3. The Lawfulness of Cooper’s Sentence

The final issue raised pertains to whether the District Court properly determined Cooper’s sentence. We review the District Court’s sentence for abuse of discretion to ensure, first, that no procedural error occurred and, second, that it is substantively reasonable. United States v. Handerhan, 739 F.3d 114, 119 (3d Cir. 2014).

The sentence imposed by the District Court is procedurally sound. The District Court calculated Cooper’s recommended sentence under the guidelines, which included a three-level reduction for acceptance of responsibility, noted that there were no requested departures, and thoroughly considered the relevant sentencing factors under § 3553(a). See id. at 120 (reciting the requirements for imposing a sentence upon a defendant). It also adequately considered, but ultimately rejected, Cooper’s request for a downward variance.

The sentence is also substantively reasonable. The sentence imposed by the District Court is within the properly calculated guidelines range, comports with the statutory penalty limitations, and, as confirmed by the District Court’s thoughtful analysis, satisfactorily accounts for Cooper’s criminal history, the seriousness of his offenses, the need for both individual and general deterrence, and the need to protect the community from the dangers associated with drug distribution. See id. at 124 (“In reviewing the substantive reasonableness of a sentence, we look to ‘whether the final sentence, wherever it may lie within the permissible statutory range, was premised upon appropriate and judicious consideration of the relevant factors.’ ” (citation omitted) ). The issue of the legality of the sentence is therefore frivolous.

In sum, the record presents no nonfrivolous issue for appeal.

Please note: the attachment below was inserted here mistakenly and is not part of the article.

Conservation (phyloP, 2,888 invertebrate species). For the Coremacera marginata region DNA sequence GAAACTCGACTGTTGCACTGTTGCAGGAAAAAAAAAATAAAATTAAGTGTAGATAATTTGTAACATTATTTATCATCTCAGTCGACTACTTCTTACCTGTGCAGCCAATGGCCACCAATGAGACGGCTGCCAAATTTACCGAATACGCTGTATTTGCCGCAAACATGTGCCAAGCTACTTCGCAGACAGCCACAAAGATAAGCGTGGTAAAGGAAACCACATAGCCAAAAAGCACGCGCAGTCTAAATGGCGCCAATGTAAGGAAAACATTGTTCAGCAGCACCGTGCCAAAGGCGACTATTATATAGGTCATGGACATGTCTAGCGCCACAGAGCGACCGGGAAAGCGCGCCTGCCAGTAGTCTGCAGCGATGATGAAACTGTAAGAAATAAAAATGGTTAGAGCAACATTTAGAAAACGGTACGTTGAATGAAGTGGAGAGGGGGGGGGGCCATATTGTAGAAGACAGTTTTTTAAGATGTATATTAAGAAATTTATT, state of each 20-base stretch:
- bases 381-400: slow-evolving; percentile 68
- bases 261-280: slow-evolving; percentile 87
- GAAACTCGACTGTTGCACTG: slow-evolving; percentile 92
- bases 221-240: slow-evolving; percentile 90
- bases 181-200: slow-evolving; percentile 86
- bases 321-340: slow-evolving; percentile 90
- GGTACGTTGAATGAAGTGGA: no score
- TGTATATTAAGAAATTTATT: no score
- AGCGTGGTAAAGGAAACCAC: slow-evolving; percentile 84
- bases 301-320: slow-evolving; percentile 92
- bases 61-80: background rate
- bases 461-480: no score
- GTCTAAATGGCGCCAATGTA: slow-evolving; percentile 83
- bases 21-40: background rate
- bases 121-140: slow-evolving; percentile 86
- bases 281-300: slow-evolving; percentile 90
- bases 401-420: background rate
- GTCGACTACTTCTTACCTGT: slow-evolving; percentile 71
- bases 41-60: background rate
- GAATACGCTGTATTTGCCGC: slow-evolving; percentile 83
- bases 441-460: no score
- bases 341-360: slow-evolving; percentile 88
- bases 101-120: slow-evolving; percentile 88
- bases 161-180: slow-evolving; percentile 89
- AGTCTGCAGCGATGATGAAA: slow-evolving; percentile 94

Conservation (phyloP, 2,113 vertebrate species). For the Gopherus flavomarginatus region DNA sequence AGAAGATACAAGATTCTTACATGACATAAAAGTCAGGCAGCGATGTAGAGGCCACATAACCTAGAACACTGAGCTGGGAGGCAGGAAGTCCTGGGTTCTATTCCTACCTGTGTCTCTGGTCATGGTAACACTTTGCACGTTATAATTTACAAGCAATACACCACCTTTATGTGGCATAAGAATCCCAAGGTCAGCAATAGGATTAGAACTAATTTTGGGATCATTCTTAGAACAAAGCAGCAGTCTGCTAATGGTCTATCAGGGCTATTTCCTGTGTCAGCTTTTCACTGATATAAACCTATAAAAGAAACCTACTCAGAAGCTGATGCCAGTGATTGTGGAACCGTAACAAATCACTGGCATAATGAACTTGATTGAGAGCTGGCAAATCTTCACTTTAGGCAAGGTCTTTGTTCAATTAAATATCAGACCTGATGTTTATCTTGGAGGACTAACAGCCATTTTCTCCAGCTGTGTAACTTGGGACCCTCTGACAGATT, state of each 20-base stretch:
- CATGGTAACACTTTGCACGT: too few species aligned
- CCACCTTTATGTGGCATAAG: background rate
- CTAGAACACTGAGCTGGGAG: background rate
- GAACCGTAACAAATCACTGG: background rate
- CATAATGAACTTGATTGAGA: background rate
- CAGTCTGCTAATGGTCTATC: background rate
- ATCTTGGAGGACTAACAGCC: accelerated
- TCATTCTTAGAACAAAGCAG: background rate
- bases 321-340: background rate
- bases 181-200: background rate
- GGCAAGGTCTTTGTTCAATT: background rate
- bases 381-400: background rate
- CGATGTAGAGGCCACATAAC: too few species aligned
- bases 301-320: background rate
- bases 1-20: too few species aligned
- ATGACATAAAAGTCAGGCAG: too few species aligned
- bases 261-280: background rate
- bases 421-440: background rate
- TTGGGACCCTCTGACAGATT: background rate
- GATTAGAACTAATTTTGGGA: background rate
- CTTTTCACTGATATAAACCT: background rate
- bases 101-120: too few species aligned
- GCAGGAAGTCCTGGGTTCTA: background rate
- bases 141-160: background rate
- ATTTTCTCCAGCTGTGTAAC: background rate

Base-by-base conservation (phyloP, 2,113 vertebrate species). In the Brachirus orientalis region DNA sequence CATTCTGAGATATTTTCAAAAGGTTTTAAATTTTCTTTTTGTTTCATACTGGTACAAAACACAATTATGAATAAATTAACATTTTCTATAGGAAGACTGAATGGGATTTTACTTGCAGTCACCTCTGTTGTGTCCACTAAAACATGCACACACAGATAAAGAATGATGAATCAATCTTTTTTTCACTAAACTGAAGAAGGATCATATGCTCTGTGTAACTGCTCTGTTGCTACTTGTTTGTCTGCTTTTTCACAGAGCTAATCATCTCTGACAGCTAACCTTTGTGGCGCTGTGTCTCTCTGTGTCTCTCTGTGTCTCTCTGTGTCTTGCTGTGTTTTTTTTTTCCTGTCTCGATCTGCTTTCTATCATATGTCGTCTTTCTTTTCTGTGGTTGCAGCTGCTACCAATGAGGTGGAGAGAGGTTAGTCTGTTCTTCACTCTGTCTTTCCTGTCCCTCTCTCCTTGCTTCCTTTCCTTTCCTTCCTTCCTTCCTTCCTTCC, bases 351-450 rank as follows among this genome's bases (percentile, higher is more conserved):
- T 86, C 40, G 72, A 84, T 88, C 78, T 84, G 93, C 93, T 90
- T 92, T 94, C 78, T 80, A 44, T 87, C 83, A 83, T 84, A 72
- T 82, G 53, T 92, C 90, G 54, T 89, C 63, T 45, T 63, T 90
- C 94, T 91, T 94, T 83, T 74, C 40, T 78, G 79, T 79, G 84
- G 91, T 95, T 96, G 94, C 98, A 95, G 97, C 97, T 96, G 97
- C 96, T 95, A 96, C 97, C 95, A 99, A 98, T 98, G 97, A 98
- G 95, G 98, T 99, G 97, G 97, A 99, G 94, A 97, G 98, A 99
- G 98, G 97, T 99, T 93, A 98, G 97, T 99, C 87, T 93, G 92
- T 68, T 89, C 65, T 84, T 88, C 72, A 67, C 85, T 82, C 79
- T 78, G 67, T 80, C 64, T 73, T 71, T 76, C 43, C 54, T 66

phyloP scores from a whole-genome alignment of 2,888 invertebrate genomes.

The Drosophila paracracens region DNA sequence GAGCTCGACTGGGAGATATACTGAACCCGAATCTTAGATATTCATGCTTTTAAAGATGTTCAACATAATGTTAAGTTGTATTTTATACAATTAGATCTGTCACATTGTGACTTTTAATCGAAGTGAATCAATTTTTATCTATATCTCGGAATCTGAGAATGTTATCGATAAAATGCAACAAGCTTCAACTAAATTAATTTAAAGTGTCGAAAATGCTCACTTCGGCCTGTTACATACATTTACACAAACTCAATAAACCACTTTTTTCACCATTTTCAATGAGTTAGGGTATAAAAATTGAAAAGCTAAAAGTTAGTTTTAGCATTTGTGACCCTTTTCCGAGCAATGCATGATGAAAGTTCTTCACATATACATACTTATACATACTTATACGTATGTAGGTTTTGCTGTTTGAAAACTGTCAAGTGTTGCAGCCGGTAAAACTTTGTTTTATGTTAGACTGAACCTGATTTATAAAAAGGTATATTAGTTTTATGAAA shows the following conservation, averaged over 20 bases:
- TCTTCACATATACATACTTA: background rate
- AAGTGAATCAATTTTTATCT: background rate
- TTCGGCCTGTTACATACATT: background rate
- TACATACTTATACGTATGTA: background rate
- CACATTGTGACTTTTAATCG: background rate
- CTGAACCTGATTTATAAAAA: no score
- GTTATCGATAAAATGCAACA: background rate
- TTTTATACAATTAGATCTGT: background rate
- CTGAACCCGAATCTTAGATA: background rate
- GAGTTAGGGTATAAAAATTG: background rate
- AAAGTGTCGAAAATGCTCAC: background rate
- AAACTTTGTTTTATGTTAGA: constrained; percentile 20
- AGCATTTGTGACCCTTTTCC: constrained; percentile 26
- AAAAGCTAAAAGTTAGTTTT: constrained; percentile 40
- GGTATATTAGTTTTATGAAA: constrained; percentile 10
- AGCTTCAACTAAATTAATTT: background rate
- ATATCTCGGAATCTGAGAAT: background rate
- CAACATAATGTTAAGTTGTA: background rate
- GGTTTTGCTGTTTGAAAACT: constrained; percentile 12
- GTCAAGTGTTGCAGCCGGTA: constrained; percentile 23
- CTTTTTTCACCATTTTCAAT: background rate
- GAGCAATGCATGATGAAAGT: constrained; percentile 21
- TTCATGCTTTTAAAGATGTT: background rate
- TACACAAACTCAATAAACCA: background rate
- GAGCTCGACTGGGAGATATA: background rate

For the foregoing reasons, we will grant counsel’s motion to withdraw and affirm the District Court’s judgment of conviction and sentence.


1.   Section 843(b) provides:It shall be unlawful for any person knowingly or intentionally to use any communication facility in committing or in causing or facilitating the commission of any act or acts constituting a felony under any provision of this subchapter or subchapter II. Each separate use of a communication facility shall be a separate offense under this subsection. For purposes of this subsection, the term “communication facility” means any and all public and private instrumentalities used or useful in the transmission of writing, signs, signals, pictures, or sounds of all kinds and includes mail, telephone, wire, radio, and all other means of communication.21 U.S.C. § 843(b).

3.   Cooper raises two additional issues in his pro se brief: first, he alleges the Court erred when it failed to adequately account for a three-level reduction in his base offense level due to his acceptance of responsibility, and, second, he argues that his two convictions under § 843(b) violate the Double Jeopardy Clause of the Fifth Amendment to the United States Constitution because the calls were made on the same day to the same coconspirator about a single narcotics transaction. Even if we were obliged to consider those arguments, we would conclude that they are frivolous. In his plea agreement, Cooper “voluntarily waive[d] the right to file any appeal ․ including but not limited to an appeal under 18 U.S.C. § 3742 ․ which challenges the sentence imposed by the sentencing court.” (App. at 106.) Moreover, the Court accounted for offense level reductions due to Cooper’s acceptance of responsibility, but ultimately it was immaterial because it did not reduce the final guidelines advisory range below the statutory maximum term of imprisonment. Finally, the case law is clear that convicting a defendant for individual acts constituting separately punishable offenses, even if related to a single transaction, does not violate the Double Jeopardy Clause. See Blockburger v. United States, 284 U.S. 299, 302, 52 S.Ct. 180, 76 L.Ed. 306 (1932) (“If successive impulses are separately given, even though all unite in swelling a common stream of action, separate indictments lie.” (citation omitted) ); see also 21 U.S.C. § 843(b) (“Each separate use of a communication facility shall be a separate offense under this subsection.”).

4.   Cooper admitted to the elements of his crimes in the plea colloquy.

5.   Plain error requires showing “(1) error, (2) that is plain or obvious, ․ (3) that affects a defendant’s substantial rights[,]” and (4) that “seriously affect[s] the fairness, integrity, or public reputation of judicial proceedings.” United States v. Goodson, 544 F.3d 529, 539 (3d Cir. 2008) (quoting Johnson v. United States, 520 U.S. 461, 467, 117 S.Ct. 1544, 137 L.Ed.2d 718 (1997) ).

JORDAN, Circuit Judge.